Optimizing Images Always Makes Sense
As the developer of Optimus we get the following feedback quite often: "...Optimus HQ only reduces my PNG image sizes by 10-20%. That's nothing..." True, an optimization value in the high double-digits seems solid and impressive (such "heights" are achievable depending on the picture and the amount of metadata). For JPG images however, Optimus compresses them using lossy compression (resulting in larger savings) as opposed to lossless compression as it uses for PNGs.
But even values in the lower area are anything but bad; after all, for PNG images we are talking about a lossless optimization (not compression) of images here. That means: you receive images that are smaller by "just about" X % at the same level of (visual) quality. And since you are usually using several pictures per website, the optimization gains add up. Therefore, optimizing images always makes sense.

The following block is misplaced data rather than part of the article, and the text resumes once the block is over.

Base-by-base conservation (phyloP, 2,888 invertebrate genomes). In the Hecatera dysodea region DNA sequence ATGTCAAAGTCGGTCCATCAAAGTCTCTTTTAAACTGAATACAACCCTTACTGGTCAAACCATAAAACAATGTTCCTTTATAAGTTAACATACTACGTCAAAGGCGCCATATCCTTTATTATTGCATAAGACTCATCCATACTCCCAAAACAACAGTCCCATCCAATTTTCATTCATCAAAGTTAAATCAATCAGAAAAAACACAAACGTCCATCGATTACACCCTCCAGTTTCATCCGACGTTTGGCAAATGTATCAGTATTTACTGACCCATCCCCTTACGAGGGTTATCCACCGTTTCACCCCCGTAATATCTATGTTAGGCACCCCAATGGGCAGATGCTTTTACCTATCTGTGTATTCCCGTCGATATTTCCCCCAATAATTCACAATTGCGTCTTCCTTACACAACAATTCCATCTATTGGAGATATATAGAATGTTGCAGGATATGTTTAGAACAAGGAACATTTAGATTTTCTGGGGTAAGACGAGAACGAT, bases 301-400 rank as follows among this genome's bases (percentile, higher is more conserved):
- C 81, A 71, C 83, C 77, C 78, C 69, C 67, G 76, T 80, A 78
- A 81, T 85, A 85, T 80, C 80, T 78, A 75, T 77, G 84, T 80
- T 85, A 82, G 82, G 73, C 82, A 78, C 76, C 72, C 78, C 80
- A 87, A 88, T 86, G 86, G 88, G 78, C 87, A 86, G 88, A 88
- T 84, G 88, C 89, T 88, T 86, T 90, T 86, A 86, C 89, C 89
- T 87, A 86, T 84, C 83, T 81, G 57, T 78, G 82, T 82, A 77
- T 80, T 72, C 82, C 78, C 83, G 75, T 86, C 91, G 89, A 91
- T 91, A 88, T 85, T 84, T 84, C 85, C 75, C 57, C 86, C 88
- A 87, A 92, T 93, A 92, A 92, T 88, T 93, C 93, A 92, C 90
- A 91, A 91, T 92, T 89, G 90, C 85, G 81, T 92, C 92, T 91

We like to compare the lossless method with new Web technologies such as Zopfli Compression Algorithm and W3C - WOFF File Format 2.0 which have become standards thanks to their compression gains and have been implemented by Google on each platform as far possible (even in Chrome). Here's the kicker: Zopfli promises to deliver an output file that is 5% smaller, WOFF2 achieves an average of 15%. All these results appear minimal at first sight, but if you add them up you get noticeable savings without any adverse effects or losses in quality—all the while helping performance.
If you adjust all possible screws to improve performance, you end up with a nimble website or app. That is the idea behind Optimus.